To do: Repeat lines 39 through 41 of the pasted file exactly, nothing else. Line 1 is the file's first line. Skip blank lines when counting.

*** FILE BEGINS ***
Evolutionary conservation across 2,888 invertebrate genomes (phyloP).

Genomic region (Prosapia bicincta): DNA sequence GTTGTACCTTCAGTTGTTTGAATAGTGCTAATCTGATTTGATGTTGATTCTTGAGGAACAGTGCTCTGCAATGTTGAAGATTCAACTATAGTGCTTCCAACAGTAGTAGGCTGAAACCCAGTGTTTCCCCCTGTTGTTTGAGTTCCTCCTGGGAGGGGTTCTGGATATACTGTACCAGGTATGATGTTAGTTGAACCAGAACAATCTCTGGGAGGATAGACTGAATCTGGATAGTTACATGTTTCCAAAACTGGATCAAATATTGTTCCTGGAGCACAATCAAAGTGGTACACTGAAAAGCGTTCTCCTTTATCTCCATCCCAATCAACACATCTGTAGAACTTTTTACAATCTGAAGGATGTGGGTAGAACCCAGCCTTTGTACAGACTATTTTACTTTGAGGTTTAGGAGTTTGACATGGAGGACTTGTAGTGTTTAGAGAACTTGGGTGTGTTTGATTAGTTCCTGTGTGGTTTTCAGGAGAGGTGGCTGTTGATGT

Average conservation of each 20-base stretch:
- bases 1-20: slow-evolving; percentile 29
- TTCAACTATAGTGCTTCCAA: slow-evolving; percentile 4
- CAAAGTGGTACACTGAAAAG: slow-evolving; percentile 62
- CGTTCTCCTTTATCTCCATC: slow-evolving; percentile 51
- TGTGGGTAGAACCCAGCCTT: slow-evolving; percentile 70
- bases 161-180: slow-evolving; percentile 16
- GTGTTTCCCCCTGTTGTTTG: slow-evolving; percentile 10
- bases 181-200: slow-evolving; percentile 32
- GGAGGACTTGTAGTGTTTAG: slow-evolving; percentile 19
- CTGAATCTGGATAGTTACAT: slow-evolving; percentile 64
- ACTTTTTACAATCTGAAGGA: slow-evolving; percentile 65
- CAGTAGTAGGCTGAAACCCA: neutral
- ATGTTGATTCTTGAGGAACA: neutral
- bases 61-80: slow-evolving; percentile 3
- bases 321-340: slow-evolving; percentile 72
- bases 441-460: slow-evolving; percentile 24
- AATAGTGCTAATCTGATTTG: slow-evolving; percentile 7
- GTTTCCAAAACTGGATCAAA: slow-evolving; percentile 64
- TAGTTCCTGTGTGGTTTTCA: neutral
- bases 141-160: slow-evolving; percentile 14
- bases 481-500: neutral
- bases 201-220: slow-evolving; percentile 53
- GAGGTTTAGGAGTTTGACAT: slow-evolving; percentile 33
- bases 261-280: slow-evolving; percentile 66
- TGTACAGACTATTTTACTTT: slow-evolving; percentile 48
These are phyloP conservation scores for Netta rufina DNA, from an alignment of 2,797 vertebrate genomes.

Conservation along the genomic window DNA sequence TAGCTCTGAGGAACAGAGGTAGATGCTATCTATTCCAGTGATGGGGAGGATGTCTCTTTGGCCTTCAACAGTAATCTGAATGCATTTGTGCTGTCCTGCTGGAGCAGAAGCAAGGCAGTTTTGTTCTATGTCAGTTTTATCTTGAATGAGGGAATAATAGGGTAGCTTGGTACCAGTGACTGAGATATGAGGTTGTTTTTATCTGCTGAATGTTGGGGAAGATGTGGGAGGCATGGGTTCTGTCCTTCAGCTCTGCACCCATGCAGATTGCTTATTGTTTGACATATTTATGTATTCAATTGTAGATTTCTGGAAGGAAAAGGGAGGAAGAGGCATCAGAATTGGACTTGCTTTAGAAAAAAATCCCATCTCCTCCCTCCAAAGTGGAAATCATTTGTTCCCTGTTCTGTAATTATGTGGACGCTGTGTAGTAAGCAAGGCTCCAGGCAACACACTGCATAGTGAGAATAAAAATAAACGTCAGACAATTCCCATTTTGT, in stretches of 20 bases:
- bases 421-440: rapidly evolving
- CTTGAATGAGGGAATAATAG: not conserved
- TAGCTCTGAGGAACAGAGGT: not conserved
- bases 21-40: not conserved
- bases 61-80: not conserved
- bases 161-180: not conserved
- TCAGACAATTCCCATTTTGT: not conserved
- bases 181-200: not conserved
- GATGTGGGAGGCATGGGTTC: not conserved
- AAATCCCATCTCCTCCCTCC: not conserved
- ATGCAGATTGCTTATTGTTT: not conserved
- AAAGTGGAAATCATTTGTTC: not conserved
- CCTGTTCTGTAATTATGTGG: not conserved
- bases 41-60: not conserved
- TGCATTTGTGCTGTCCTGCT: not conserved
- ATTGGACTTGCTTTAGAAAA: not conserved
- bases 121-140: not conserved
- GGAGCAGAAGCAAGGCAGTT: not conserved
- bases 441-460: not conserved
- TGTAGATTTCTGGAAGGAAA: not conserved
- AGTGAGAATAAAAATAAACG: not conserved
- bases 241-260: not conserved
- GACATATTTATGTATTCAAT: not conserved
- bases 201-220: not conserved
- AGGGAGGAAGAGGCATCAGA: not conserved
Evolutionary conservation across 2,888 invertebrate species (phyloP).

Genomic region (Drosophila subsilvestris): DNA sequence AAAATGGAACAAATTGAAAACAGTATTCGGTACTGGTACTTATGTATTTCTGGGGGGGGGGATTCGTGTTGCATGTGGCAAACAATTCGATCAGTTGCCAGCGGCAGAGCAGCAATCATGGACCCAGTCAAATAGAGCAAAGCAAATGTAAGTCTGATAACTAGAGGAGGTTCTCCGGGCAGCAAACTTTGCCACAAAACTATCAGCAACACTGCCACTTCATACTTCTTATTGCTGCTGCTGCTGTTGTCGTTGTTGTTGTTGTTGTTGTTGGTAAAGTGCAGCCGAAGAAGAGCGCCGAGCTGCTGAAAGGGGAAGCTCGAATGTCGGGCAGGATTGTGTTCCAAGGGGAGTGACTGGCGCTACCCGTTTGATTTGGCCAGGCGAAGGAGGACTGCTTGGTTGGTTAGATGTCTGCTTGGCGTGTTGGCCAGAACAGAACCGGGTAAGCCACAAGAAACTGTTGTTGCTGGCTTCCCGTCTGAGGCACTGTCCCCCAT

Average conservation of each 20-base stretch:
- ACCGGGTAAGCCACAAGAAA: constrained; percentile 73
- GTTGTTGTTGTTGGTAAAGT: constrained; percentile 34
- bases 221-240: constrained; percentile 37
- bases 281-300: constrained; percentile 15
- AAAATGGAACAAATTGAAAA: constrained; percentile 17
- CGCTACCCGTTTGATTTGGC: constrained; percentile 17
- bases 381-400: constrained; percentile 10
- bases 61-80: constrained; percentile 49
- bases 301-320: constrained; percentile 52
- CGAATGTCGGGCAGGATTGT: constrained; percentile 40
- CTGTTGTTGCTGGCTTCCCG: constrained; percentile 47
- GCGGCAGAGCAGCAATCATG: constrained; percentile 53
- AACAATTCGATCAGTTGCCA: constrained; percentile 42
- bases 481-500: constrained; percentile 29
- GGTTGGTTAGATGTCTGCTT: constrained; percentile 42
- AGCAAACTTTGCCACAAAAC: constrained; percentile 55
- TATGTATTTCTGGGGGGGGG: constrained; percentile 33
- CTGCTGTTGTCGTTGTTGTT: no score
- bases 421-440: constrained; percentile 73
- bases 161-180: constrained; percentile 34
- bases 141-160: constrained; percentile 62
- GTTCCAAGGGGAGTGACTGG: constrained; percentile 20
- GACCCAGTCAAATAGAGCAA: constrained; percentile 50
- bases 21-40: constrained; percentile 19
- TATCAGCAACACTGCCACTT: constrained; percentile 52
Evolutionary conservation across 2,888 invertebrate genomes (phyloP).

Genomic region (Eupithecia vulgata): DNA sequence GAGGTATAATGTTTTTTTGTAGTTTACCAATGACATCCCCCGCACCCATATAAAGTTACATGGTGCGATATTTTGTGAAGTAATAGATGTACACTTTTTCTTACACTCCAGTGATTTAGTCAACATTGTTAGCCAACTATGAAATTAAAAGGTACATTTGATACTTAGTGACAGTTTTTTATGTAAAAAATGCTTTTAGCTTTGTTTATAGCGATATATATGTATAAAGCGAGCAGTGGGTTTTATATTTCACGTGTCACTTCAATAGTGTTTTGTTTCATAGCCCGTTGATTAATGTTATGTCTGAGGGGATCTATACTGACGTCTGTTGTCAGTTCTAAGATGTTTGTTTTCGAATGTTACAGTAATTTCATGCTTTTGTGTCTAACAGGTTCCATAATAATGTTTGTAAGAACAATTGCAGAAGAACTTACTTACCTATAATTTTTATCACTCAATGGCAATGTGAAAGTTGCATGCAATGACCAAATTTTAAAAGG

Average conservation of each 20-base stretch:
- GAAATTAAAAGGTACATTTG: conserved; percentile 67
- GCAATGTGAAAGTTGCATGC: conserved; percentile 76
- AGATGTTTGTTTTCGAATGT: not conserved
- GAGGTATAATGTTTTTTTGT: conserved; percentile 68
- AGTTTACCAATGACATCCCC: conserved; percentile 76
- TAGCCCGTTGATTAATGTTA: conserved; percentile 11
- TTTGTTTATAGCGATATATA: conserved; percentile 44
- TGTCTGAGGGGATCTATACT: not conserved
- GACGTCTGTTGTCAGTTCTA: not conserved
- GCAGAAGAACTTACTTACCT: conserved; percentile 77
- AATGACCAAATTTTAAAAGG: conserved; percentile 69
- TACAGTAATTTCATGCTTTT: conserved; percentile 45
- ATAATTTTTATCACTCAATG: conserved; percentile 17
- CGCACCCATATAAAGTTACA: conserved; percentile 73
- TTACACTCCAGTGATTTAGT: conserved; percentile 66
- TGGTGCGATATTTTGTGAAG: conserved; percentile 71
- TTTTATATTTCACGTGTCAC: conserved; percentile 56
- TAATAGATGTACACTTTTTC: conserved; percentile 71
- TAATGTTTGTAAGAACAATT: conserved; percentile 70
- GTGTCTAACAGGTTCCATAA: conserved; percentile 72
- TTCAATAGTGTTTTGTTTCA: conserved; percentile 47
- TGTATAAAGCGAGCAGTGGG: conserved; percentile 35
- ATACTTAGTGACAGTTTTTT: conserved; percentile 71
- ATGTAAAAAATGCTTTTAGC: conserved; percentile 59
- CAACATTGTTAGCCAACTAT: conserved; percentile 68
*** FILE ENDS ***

- GATGTGGGAGGCATGGGTTC: not conserved
- AAATCCCATCTCCTCCCTCC: not conserved
- ATGCAGATTGCTTATTGTTT: not conserved